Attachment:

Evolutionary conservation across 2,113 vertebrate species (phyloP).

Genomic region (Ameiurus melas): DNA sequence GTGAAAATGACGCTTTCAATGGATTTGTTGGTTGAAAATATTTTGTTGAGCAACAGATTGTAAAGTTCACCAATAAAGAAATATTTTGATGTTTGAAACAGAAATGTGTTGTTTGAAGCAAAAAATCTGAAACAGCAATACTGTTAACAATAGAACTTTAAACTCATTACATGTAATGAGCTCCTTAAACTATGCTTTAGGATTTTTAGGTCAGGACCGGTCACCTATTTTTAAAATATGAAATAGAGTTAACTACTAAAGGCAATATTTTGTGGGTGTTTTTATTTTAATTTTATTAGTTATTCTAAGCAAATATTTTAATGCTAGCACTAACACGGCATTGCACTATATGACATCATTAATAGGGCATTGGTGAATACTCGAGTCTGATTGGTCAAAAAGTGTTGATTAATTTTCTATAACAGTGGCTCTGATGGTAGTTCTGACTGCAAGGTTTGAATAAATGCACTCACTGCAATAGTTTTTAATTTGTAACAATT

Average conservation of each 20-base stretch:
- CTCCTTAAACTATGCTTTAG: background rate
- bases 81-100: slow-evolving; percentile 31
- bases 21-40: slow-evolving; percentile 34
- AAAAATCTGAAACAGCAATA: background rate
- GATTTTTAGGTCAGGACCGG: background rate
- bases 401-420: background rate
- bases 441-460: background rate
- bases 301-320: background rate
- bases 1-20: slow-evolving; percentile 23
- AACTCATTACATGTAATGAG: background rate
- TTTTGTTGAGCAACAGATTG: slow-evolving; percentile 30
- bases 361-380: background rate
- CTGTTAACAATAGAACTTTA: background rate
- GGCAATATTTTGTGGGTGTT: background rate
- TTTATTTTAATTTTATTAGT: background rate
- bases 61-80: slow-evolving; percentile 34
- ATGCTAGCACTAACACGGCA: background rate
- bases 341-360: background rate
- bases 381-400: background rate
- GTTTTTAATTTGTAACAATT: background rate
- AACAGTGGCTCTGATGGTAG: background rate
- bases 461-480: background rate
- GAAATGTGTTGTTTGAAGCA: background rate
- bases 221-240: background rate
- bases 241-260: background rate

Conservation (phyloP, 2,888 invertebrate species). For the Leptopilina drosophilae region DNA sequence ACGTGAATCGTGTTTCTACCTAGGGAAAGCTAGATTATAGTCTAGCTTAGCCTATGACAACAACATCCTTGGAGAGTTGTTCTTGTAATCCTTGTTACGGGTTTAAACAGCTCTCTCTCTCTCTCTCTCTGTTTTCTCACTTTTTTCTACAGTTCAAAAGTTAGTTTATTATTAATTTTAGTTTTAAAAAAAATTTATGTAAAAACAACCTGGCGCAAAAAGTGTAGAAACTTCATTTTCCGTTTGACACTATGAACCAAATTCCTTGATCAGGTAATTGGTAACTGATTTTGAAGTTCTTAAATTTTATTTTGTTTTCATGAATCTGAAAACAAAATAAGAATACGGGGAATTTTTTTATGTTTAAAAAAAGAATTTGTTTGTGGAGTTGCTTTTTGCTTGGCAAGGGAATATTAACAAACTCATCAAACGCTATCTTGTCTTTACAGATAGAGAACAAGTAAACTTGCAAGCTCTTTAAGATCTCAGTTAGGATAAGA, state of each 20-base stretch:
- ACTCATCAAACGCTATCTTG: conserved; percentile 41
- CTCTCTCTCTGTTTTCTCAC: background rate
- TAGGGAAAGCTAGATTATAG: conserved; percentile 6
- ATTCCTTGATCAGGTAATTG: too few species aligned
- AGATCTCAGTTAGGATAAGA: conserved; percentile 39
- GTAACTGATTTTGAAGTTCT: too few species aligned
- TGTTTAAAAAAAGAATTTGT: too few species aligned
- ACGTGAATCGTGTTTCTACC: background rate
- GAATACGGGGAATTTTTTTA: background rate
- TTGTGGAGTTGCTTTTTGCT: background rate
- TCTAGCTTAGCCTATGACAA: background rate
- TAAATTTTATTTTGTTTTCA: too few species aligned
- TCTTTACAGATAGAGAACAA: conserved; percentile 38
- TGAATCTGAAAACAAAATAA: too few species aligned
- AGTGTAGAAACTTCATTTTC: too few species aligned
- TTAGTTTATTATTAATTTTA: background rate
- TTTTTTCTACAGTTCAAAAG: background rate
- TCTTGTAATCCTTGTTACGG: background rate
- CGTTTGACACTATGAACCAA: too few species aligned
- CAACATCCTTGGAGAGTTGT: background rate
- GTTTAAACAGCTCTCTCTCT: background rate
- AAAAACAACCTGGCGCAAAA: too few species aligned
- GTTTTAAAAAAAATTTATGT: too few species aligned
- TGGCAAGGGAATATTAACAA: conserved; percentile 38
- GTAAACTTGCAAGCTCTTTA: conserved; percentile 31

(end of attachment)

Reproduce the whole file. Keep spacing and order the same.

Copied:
Evolutionary conservation across 2,113 vertebrate species (phyloP).

Genomic region (Ameiurus melas): DNA sequence GTGAAAATGACGCTTTCAATGGATTTGTTGGTTGAAAATATTTTGTTGAGCAACAGATTGTAAAGTTCACCAATAAAGAAATATTTTGATGTTTGAAACAGAAATGTGTTGTTTGAAGCAAAAAATCTGAAACAGCAATACTGTTAACAATAGAACTTTAAACTCATTACATGTAATGAGCTCCTTAAACTATGCTTTAGGATTTTTAGGTCAGGACCGGTCACCTATTTTTAAAATATGAAATAGAGTTAACTACTAAAGGCAATATTTTGTGGGTGTTTTTATTTTAATTTTATTAGTTATTCTAAGCAAATATTTTAATGCTAGCACTAACACGGCATTGCACTATATGACATCATTAATAGGGCATTGGTGAATACTCGAGTCTGATTGGTCAAAAAGTGTTGATTAATTTTCTATAACAGTGGCTCTGATGGTAGTTCTGACTGCAAGGTTTGAATAAATGCACTCACTGCAATAGTTTTTAATTTGTAACAATT

Average conservation of each 20-base stretch:
- CTCCTTAAACTATGCTTTAG: background rate
- bases 81-100: slow-evolving; percentile 31
- bases 21-40: slow-evolving; percentile 34
- AAAAATCTGAAACAGCAATA: background rate
- GATTTTTAGGTCAGGACCGG: background rate
- bases 401-420: background rate
- bases 441-460: background rate
- bases 301-320: background rate
- bases 1-20: slow-evolving; percentile 23
- AACTCATTACATGTAATGAG: background rate
- TTTTGTTGAGCAACAGATTG: slow-evolving; percentile 30
- bases 361-380: background rate
- CTGTTAACAATAGAACTTTA: background rate
- GGCAATATTTTGTGGGTGTT: background rate
- TTTATTTTAATTTTATTAGT: background rate
- bases 61-80: slow-evolving; percentile 34
- ATGCTAGCACTAACACGGCA: background rate
- bases 341-360: background rate
- bases 381-400: background rate
- GTTTTTAATTTGTAACAATT: background rate
- AACAGTGGCTCTGATGGTAG: background rate
- bases 461-480: background rate
- GAAATGTGTTGTTTGAAGCA: background rate
- bases 221-240: background rate
- bases 241-260: background rate

Conservation (phyloP, 2,888 invertebrate species). For the Leptopilina drosophilae region DNA sequence ACGTGAATCGTGTTTCTACCTAGGGAAAGCTAGATTATAGTCTAGCTTAGCCTATGACAACAACATCCTTGGAGAGTTGTTCTTGTAATCCTTGTTACGGGTTTAAACAGCTCTCTCTCTCTCTCTCTCTGTTTTCTCACTTTTTTCTACAGTTCAAAAGTTAGTTTATTATTAATTTTAGTTTTAAAAAAAATTTATGTAAAAACAACCTGGCGCAAAAAGTGTAGAAACTTCATTTTCCGTTTGACACTATGAACCAAATTCCTTGATCAGGTAATTGGTAACTGATTTTGAAGTTCTTAAATTTTATTTTGTTTTCATGAATCTGAAAACAAAATAAGAATACGGGGAATTTTTTTATGTTTAAAAAAAGAATTTGTTTGTGGAGTTGCTTTTTGCTTGGCAAGGGAATATTAACAAACTCATCAAACGCTATCTTGTCTTTACAGATAGAGAACAAGTAAACTTGCAAGCTCTTTAAGATCTCAGTTAGGATAAGA, state of each 20-base stretch:
- ACTCATCAAACGCTATCTTG: conserved; percentile 41
- CTCTCTCTCTGTTTTCTCAC: background rate
- TAGGGAAAGCTAGATTATAG: conserved; percentile 6
- ATTCCTTGATCAGGTAATTG: too few species aligned
- AGATCTCAGTTAGGATAAGA: conserved; percentile 39
- GTAACTGATTTTGAAGTTCT: too few species aligned
- TGTTTAAAAAAAGAATTTGT: too few species aligned
- ACGTGAATCGTGTTTCTACC: background rate
- GAATACGGGGAATTTTTTTA: background rate
- TTGTGGAGTTGCTTTTTGCT: background rate
- TCTAGCTTAGCCTATGACAA: background rate
- TAAATTTTATTTTGTTTTCA: too few species aligned
- TCTTTACAGATAGAGAACAA: conserved; percentile 38
- TGAATCTGAAAACAAAATAA: too few species aligned
- AGTGTAGAAACTTCATTTTC: too few species aligned
- TTAGTTTATTATTAATTTTA: background rate
- TTTTTTCTACAGTTCAAAAG: background rate
- TCTTGTAATCCTTGTTACGG: background rate
- CGTTTGACACTATGAACCAA: too few species aligned
- CAACATCCTTGGAGAGTTGT: background rate
- GTTTAAACAGCTCTCTCTCT: background rate
- AAAAACAACCTGGCGCAAAA: too few species aligned
- GTTTTAAAAAAAATTTATGT: too few species aligned
- TGGCAAGGGAATATTAACAA: conserved; percentile 38
- GTAAACTTGCAAGCTCTTTA: conserved; percentile 31